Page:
The strips may be easily used in two distinct configurations: one with the first strip 10 on the inside when coiled, the other with the first strip 10 on the outside when coiled. Although these configurations are functionally identical in the case of two spring strips, if the strips are differently ornamented, these two configurations provide more variety of appearance to the user. It should be noted that such configurational changes are not limited to non-attached strips since attachment members that allow 360 degree changes in relative orientation of the strips permit such changes of configuration.
Coatings, Wrappings and Tread
In the preferred embodiment of the invention, the strips both have an exterior coating or wrapping that serves to enhance the capability of the two strips to grip the hair positioned between them. In addition to this functional purpose, the coating or wrapping often also may serve an ornamental or aesthetic purpose. The functional properties of the coating or wrapping typically derive from its material composition and/or its surface topography. Preferably, the surface topography of the coated or wrapped strips is such that it provides some degree of resistance to the movement of hair through the pair of strips. For example, FIGS. 13A and 13B show a top view and a side view, respectively, of an embodiment of the invention wherein each of the two strips 10 and 24 has an exterior coating 34 with a "tread" or "texture" pattern on both sides of the strip. The pattern comprises a series of protruding ridges 30 and bumps 32 in the surface. It will be appreciated that a texture may be present on just one side of each strip, rather than on both sides. The coating may be composed of any of various different materials such as plastic resin materials, polyesters, synthetic rubber, kragton, foam or other synthetic or natural material. A coating may be applied to the strip using appropriate techniques. For example, an injection molding process may be used to apply a plastic resin or polyester coating to the strip. A compression molding process may be used to apply a synthetic rubber coating, and a room temperature curing process may be used to apply a foam coating. The strip may also be rubber coated with a vulcanizing process, or vinyl coated by a dipping process. In the case where an attachment member 28 is used together with a coating, the two are preferably composed of compatible materials and a single process is used to both create the coating and attach the two strips together.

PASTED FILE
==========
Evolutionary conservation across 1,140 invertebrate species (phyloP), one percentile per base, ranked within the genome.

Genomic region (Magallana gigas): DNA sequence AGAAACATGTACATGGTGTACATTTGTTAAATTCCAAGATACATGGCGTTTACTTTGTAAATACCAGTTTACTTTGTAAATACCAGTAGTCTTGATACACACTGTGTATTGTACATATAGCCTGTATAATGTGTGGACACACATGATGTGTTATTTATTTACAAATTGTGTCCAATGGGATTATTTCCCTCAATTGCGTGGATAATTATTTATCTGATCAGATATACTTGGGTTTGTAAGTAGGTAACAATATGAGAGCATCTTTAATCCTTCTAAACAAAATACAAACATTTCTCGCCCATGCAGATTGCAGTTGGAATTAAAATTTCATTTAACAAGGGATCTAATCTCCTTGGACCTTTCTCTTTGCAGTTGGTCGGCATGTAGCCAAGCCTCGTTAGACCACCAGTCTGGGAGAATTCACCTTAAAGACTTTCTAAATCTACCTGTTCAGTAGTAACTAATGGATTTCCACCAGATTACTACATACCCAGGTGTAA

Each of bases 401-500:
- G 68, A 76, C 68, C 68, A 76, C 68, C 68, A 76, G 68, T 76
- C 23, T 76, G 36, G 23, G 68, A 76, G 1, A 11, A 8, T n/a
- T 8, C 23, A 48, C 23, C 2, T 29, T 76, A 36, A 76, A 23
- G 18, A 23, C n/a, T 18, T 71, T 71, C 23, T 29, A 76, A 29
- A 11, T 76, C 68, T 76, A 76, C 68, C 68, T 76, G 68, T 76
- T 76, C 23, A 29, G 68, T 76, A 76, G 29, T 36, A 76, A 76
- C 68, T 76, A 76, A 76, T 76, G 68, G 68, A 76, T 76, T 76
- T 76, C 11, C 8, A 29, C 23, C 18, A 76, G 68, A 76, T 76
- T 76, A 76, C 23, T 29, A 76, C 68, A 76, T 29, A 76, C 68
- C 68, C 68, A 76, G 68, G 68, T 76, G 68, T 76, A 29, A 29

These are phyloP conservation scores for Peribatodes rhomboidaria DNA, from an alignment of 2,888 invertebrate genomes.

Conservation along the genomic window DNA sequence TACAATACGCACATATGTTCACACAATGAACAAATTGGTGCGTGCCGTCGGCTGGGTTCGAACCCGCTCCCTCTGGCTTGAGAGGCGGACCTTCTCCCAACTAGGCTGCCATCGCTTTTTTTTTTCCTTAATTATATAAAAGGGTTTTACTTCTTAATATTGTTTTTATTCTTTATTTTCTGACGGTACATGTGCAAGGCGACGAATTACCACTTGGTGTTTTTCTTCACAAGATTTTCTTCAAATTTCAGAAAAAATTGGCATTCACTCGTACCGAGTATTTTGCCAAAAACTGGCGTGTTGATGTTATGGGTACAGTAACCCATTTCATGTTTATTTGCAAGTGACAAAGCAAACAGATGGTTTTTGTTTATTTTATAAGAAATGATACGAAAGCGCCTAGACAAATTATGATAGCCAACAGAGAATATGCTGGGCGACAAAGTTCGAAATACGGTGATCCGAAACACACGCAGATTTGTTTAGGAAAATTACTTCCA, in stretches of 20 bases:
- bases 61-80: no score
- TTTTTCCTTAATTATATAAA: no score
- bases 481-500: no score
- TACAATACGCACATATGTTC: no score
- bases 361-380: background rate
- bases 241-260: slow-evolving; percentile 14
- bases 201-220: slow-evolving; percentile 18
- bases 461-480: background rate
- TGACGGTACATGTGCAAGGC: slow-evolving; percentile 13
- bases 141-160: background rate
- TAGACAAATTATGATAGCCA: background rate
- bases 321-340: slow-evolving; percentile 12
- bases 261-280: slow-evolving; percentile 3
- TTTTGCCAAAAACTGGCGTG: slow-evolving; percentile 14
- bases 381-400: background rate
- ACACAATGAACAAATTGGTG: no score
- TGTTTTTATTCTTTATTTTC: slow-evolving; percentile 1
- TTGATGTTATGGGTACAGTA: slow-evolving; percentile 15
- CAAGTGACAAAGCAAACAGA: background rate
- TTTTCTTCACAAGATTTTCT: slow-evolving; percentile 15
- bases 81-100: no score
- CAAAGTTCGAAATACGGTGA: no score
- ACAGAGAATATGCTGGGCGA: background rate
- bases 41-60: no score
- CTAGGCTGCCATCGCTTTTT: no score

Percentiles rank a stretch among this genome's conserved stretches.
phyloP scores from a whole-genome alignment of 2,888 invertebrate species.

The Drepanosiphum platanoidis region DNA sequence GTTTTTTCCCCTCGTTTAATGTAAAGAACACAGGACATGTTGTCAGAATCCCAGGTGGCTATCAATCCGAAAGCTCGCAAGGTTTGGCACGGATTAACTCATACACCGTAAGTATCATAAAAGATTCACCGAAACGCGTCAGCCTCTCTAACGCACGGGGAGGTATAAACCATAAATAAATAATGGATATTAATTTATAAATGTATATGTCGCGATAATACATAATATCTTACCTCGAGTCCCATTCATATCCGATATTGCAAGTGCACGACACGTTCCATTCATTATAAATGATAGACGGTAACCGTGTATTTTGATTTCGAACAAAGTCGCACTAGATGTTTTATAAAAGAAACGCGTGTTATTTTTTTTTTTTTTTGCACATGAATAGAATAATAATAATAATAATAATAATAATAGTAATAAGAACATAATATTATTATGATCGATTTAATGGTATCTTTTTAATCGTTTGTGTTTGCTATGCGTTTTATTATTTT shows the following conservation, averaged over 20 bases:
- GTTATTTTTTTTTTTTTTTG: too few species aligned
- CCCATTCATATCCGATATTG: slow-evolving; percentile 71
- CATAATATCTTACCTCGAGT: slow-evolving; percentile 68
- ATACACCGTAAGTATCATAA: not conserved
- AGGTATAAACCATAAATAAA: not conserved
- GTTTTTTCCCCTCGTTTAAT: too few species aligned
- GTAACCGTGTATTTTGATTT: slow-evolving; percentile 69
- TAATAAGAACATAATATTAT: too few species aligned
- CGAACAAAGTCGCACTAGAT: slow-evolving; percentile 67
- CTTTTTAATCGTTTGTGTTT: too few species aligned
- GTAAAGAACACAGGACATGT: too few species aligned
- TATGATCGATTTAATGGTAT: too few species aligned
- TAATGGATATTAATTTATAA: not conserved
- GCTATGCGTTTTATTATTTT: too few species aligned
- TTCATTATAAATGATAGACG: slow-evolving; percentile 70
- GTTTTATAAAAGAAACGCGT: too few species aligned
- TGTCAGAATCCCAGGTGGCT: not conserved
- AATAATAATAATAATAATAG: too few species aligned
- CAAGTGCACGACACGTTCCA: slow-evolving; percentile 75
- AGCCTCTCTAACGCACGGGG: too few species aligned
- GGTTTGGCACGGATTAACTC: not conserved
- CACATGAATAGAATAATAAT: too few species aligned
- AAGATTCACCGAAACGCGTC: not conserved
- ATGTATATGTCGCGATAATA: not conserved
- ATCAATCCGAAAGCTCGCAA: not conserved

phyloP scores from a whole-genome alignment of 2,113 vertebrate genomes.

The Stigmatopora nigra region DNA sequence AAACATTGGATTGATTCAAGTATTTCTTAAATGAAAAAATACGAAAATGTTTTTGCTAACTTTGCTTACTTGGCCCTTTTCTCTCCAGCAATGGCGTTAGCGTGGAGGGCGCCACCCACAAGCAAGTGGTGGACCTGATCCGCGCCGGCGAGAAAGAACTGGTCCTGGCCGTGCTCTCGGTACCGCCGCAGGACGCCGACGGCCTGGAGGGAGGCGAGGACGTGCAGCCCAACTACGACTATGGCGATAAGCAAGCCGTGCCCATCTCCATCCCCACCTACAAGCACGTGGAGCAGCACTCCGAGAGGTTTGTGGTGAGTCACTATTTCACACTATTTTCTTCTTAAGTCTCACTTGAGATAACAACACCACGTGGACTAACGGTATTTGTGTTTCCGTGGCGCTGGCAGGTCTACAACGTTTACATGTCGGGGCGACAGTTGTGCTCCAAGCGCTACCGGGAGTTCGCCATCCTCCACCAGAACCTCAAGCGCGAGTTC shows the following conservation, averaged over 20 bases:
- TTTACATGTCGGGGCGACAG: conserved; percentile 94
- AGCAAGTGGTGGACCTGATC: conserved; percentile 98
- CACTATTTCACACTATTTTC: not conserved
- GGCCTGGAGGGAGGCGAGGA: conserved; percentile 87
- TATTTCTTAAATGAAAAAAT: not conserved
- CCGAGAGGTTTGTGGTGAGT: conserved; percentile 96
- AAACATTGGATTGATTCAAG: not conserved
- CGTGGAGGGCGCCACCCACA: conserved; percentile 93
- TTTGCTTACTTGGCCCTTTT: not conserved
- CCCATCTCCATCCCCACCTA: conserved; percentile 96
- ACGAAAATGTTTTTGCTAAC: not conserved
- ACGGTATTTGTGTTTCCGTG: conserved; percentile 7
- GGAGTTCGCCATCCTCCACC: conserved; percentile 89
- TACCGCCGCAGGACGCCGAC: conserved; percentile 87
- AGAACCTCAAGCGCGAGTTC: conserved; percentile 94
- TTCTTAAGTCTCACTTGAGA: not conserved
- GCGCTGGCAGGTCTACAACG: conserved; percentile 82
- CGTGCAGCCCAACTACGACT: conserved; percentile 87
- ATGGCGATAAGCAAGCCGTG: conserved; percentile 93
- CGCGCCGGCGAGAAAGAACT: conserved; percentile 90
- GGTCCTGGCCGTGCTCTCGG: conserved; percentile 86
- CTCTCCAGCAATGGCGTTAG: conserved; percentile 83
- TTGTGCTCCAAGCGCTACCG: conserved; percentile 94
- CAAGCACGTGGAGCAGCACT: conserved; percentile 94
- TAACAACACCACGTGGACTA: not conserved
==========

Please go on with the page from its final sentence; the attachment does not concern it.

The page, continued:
The strips may also be decoratively painted, foil printed, or covered with adhesively bound fabric, cord, string or thread. For example, FIGS. 14A and 14B show top and side views, respectively, of an embodiment of the invention wherein each of the two strips 10 and 24 has been wrapped with a string 36. Beads or other small decorative objects may be part of the wrapping or imbedded in the coating, thereby providing cosmetic enhancement and/or functional topographical features.
It will be appreciated that the coating or wrapping of the strips is not a necessary component of the present invention. By its very nature, the coiled spring strip can hold hair well without any coating or wrapping, especially in the case of strips composed of certain materials having inherently high surface friction. In addition, it will be noted that the topographical features may be provided without the application of an additional coating or wrapping to the strip. For example, a strip may be manufactured to have inherent topographical surface features, produced by any known techniques such as stamping, embossing, injection molding and any secondary operations. Such a strip may be composed of plastic or vinyl, for example.
Using the Spring Strip Hair Clip
Embodiments of the present invention may be used to create a wide variety of hair styles. As already discussed above in relation to FIGS. 11A-C, an embodiment of the present invention may be used to create the two different hair styles shown in FIGS. 11B and 11C. The method of styling the hair in these cases includes placing the hair 26 between strips 10 and 24 as shown in FIG. 11A, then releasing the potential energy of the strips so that they form a double coil (FIG. 7). A different style will be created depending on whether the strips have been oriented so that they coil toward or away from the head. Preferably, when the hair is placed between the strips as shown in FIG. 11A, it is evenly distributed across the length of the strips. Generally, if the hair is thicker or if a larger portion of the total amount of hair is to be styled, a larger pair of strips and/or stronger spring force is preferred. For thinner hair or for styling small portions of hair, smaller strips and/or weaker spring force is preferred. For the strongest spring force, spring strips made of spring steel are preferred.